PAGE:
As a follow-up, stakeholders requested additional guidance on accounting for implementation costs associated with cloud computing arrangements considered service contracts, citing diversity in practice. Implementation costs include setup and other upfront fees to get the arrangement ready for use. Other implementation costs can include training, creating or installing an interface, reconfiguring existing systems, and reformatting data. In May 2017, the FASB added a project, “A Customer’s Accounting for Implementation, Setup, and Other Upfront Costs (Implementation Costs) Incurred in a Cloud Computing Arrangement That Is Considered a Service Contract,” to the EITF’s agenda as Issue 17-A.
During its meeting, the EITF did not reach a consensus and has requested that further research be conducted by the FASB staff.
From the Securities and Exchange Commission (SEC)
Adoption Deadline Extended for Revenue Recognition and Lease Accounting Standards for Certain Public Business Entities
At the FASB EITF meeting
held on July 20, 2017, the SEC staff made an announcement specifically related to providing relief for PBEs that otherwise would not meet the definition of a PBE, except for a requirement to include or the inclusion of its financial statements or financial information in another entity’s filing with the SEC (certain PBEs). Common examples of SEC rules that trigger a requirement to include one entity’s financial statements or financial information in another entity’s SEC filing include rules 3-05 (significant business acquisitions), 3-09 (separate financials of an entity that is a significant nonconsolidated equity method investment), or 4-08(g) (summarized financial information of a significant group of nonconsolidated equity method investments) of Regulation S-X.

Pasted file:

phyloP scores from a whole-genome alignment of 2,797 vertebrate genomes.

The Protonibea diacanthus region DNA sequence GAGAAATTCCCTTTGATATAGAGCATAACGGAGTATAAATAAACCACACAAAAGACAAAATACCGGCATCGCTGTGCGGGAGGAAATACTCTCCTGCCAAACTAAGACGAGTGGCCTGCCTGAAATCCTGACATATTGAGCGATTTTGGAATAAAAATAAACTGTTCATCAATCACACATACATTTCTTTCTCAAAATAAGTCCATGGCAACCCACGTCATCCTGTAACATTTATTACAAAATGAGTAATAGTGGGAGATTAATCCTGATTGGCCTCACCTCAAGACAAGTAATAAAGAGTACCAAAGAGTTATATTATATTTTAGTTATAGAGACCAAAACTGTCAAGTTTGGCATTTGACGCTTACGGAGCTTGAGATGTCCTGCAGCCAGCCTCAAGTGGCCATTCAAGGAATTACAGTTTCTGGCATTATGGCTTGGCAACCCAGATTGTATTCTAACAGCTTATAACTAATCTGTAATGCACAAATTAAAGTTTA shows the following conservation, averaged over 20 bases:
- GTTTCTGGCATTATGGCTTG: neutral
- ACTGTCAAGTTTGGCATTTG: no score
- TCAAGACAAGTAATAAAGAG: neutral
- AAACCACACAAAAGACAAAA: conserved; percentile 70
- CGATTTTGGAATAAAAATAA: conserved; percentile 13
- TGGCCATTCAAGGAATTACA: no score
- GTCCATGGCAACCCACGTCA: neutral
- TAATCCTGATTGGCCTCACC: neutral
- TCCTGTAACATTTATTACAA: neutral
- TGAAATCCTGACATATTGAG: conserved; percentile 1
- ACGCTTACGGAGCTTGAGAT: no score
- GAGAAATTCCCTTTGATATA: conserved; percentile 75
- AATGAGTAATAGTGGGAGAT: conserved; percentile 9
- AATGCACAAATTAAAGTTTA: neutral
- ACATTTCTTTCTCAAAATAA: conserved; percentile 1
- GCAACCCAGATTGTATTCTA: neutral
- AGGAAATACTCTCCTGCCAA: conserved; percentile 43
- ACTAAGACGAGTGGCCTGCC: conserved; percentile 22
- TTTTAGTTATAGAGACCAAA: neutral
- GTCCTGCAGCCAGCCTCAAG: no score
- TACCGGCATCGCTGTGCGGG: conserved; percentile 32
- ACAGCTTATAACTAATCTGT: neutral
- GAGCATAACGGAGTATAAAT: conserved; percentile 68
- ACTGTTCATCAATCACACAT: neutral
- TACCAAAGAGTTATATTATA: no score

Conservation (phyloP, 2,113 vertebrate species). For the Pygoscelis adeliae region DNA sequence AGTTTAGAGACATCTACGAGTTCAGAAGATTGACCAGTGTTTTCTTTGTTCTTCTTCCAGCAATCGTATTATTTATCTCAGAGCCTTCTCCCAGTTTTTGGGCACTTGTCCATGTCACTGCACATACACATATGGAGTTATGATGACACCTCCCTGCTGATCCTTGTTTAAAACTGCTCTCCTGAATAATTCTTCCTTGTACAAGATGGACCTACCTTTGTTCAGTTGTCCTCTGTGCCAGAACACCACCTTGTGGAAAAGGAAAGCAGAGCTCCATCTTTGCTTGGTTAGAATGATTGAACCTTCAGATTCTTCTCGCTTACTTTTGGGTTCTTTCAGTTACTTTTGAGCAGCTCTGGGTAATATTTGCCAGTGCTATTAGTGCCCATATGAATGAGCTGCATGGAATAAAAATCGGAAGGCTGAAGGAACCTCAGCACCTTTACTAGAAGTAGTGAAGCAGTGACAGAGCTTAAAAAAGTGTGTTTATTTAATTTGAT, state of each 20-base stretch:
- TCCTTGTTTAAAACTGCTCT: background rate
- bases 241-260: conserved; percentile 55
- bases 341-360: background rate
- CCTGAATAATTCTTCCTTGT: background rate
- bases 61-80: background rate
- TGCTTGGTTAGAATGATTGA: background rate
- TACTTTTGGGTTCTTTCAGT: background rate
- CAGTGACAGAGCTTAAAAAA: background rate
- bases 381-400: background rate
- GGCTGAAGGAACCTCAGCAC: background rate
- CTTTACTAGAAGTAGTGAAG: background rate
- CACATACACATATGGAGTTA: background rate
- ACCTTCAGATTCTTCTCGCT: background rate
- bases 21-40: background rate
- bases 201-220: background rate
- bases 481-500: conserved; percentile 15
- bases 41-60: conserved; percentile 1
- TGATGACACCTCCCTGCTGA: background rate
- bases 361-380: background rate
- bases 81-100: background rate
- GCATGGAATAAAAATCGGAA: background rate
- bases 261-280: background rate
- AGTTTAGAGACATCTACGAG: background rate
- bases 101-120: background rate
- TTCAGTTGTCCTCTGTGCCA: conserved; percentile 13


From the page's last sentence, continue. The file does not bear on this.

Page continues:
Essentially deferring the effective date for certain PBEs by one year, the SEC will not object if certain PBEs adopt the revenue recognition and lease accounting standards using the non-PBE effective dates, which are as follows:
- Revenue recognition (Topic 606), for annual reporting periods beginning after Dec. 15, 2018, and interim reporting periods within annual reporting periods beginning after Dec. 15, 2019, which first applies to Dec. 31, 2019, annual financial statements for calendar year-end entities